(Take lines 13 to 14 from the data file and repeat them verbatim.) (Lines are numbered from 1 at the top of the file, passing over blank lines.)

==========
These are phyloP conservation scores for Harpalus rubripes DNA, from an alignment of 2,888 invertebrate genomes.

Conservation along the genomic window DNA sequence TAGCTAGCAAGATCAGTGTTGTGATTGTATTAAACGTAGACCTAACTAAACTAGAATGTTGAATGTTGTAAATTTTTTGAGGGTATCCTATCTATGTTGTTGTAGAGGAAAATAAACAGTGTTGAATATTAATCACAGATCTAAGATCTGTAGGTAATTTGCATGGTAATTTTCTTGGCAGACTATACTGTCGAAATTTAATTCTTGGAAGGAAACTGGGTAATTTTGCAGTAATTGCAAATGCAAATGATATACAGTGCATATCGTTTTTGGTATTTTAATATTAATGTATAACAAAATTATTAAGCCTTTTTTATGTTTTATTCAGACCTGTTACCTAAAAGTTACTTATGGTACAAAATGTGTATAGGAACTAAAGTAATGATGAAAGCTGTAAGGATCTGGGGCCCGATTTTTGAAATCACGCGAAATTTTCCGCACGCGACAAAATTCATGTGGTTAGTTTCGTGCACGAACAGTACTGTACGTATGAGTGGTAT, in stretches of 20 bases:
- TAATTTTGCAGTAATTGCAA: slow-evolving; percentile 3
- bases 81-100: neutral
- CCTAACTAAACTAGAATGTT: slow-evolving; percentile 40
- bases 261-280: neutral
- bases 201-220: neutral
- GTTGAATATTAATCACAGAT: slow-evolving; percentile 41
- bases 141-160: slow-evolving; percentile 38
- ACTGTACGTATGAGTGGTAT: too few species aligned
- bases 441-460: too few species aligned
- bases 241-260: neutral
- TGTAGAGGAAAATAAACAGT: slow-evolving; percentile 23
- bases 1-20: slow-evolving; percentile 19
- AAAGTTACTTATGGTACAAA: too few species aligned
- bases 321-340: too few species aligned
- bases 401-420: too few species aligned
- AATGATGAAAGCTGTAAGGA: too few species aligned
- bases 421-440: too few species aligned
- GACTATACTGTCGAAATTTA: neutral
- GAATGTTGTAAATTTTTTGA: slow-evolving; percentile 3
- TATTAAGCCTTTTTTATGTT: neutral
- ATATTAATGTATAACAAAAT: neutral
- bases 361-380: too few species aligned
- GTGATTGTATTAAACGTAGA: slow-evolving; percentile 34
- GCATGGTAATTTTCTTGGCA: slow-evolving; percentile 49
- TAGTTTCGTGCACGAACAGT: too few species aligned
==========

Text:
- TGTAGAGGAAAATAAACAGT: slow-evolving; percentile 23
- bases 1-20: slow-evolving; percentile 19